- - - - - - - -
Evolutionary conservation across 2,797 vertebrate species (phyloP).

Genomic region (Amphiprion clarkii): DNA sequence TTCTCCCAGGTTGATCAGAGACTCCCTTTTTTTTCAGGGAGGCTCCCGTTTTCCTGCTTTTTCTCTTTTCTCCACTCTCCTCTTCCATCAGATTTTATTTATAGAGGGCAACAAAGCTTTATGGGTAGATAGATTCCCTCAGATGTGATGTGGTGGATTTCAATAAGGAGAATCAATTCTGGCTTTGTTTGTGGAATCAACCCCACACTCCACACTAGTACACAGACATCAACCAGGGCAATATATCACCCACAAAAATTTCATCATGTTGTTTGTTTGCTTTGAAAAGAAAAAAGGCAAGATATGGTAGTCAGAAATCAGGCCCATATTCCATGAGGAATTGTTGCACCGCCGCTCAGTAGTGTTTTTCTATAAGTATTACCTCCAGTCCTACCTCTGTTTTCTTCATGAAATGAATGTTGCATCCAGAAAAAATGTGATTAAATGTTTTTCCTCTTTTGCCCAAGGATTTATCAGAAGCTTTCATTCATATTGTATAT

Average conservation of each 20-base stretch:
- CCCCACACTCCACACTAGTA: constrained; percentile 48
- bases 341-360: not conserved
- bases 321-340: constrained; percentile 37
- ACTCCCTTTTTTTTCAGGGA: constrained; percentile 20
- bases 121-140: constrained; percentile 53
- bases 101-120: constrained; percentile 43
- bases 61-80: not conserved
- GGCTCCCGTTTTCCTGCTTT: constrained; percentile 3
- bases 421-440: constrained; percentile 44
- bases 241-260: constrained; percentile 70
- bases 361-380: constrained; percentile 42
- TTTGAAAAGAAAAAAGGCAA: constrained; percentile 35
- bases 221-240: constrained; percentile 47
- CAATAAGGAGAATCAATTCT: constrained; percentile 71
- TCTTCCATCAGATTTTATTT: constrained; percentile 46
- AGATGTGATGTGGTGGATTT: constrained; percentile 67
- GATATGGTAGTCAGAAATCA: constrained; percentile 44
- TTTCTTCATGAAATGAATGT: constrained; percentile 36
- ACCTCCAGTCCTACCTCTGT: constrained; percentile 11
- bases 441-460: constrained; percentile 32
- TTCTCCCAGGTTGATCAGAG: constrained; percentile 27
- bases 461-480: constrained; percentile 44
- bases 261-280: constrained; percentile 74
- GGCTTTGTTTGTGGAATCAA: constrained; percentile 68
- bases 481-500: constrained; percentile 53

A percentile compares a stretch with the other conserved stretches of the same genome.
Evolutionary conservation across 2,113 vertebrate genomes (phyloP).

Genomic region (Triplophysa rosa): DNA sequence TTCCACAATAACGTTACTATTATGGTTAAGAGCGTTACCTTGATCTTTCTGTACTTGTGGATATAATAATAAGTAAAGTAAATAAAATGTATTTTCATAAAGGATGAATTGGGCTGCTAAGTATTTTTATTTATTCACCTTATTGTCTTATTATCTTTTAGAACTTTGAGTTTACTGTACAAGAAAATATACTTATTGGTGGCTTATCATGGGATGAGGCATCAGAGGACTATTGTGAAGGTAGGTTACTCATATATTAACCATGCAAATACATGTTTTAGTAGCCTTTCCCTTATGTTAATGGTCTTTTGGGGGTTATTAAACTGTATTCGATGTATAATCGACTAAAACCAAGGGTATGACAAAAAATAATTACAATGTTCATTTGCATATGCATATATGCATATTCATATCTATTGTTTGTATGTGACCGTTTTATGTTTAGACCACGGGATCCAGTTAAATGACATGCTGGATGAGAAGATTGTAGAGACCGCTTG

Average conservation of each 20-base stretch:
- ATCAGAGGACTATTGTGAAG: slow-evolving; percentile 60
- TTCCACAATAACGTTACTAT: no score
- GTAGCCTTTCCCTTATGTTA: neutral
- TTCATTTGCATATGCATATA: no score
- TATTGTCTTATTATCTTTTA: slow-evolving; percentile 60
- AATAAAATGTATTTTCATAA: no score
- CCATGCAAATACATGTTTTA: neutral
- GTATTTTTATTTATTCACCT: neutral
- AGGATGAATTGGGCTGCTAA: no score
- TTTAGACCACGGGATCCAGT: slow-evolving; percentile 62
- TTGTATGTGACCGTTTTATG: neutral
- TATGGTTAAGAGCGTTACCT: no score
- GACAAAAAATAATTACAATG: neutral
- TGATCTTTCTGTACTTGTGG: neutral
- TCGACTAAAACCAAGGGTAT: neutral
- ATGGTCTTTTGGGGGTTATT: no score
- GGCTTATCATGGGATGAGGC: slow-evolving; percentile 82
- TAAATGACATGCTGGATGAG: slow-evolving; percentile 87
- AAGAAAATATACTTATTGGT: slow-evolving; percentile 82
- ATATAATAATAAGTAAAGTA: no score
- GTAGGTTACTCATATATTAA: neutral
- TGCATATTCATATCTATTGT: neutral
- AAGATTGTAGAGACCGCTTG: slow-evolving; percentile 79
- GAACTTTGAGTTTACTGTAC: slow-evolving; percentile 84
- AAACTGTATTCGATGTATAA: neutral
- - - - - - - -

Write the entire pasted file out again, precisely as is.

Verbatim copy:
Evolutionary conservation across 2,797 vertebrate species (phyloP).

Genomic region (Amphiprion clarkii): DNA sequence TTCTCCCAGGTTGATCAGAGACTCCCTTTTTTTTCAGGGAGGCTCCCGTTTTCCTGCTTTTTCTCTTTTCTCCACTCTCCTCTTCCATCAGATTTTATTTATAGAGGGCAACAAAGCTTTATGGGTAGATAGATTCCCTCAGATGTGATGTGGTGGATTTCAATAAGGAGAATCAATTCTGGCTTTGTTTGTGGAATCAACCCCACACTCCACACTAGTACACAGACATCAACCAGGGCAATATATCACCCACAAAAATTTCATCATGTTGTTTGTTTGCTTTGAAAAGAAAAAAGGCAAGATATGGTAGTCAGAAATCAGGCCCATATTCCATGAGGAATTGTTGCACCGCCGCTCAGTAGTGTTTTTCTATAAGTATTACCTCCAGTCCTACCTCTGTTTTCTTCATGAAATGAATGTTGCATCCAGAAAAAATGTGATTAAATGTTTTTCCTCTTTTGCCCAAGGATTTATCAGAAGCTTTCATTCATATTGTATAT

Average conservation of each 20-base stretch:
- CCCCACACTCCACACTAGTA: constrained; percentile 48
- bases 341-360: not conserved
- bases 321-340: constrained; percentile 37
- ACTCCCTTTTTTTTCAGGGA: constrained; percentile 20
- bases 121-140: constrained; percentile 53
- bases 101-120: constrained; percentile 43
- bases 61-80: not conserved
- GGCTCCCGTTTTCCTGCTTT: constrained; percentile 3
- bases 421-440: constrained; percentile 44
- bases 241-260: constrained; percentile 70
- bases 361-380: constrained; percentile 42
- TTTGAAAAGAAAAAAGGCAA: constrained; percentile 35
- bases 221-240: constrained; percentile 47
- CAATAAGGAGAATCAATTCT: constrained; percentile 71
- TCTTCCATCAGATTTTATTT: constrained; percentile 46
- AGATGTGATGTGGTGGATTT: constrained; percentile 67
- GATATGGTAGTCAGAAATCA: constrained; percentile 44
- TTTCTTCATGAAATGAATGT: constrained; percentile 36
- ACCTCCAGTCCTACCTCTGT: constrained; percentile 11
- bases 441-460: constrained; percentile 32
- TTCTCCCAGGTTGATCAGAG: constrained; percentile 27
- bases 461-480: constrained; percentile 44
- bases 261-280: constrained; percentile 74
- GGCTTTGTTTGTGGAATCAA: constrained; percentile 68
- bases 481-500: constrained; percentile 53

A percentile compares a stretch with the other conserved stretches of the same genome.
Evolutionary conservation across 2,113 vertebrate genomes (phyloP).

Genomic region (Triplophysa rosa): DNA sequence TTCCACAATAACGTTACTATTATGGTTAAGAGCGTTACCTTGATCTTTCTGTACTTGTGGATATAATAATAAGTAAAGTAAATAAAATGTATTTTCATAAAGGATGAATTGGGCTGCTAAGTATTTTTATTTATTCACCTTATTGTCTTATTATCTTTTAGAACTTTGAGTTTACTGTACAAGAAAATATACTTATTGGTGGCTTATCATGGGATGAGGCATCAGAGGACTATTGTGAAGGTAGGTTACTCATATATTAACCATGCAAATACATGTTTTAGTAGCCTTTCCCTTATGTTAATGGTCTTTTGGGGGTTATTAAACTGTATTCGATGTATAATCGACTAAAACCAAGGGTATGACAAAAAATAATTACAATGTTCATTTGCATATGCATATATGCATATTCATATCTATTGTTTGTATGTGACCGTTTTATGTTTAGACCACGGGATCCAGTTAAATGACATGCTGGATGAGAAGATTGTAGAGACCGCTTG

Average conservation of each 20-base stretch:
- ATCAGAGGACTATTGTGAAG: slow-evolving; percentile 60
- TTCCACAATAACGTTACTAT: no score
- GTAGCCTTTCCCTTATGTTA: neutral
- TTCATTTGCATATGCATATA: no score
- TATTGTCTTATTATCTTTTA: slow-evolving; percentile 60
- AATAAAATGTATTTTCATAA: no score
- CCATGCAAATACATGTTTTA: neutral
- GTATTTTTATTTATTCACCT: neutral
- AGGATGAATTGGGCTGCTAA: no score
- TTTAGACCACGGGATCCAGT: slow-evolving; percentile 62
- TTGTATGTGACCGTTTTATG: neutral
- TATGGTTAAGAGCGTTACCT: no score
- GACAAAAAATAATTACAATG: neutral
- TGATCTTTCTGTACTTGTGG: neutral
- TCGACTAAAACCAAGGGTAT: neutral
- ATGGTCTTTTGGGGGTTATT: no score
- GGCTTATCATGGGATGAGGC: slow-evolving; percentile 82
- TAAATGACATGCTGGATGAG: slow-evolving; percentile 87
- AAGAAAATATACTTATTGGT: slow-evolving; percentile 82
- ATATAATAATAAGTAAAGTA: no score
- GTAGGTTACTCATATATTAA: neutral
- TGCATATTCATATCTATTGT: neutral
- AAGATTGTAGAGACCGCTTG: slow-evolving; percentile 79
- GAACTTTGAGTTTACTGTAC: slow-evolving; percentile 84
- AAACTGTATTCGATGTATAA: neutral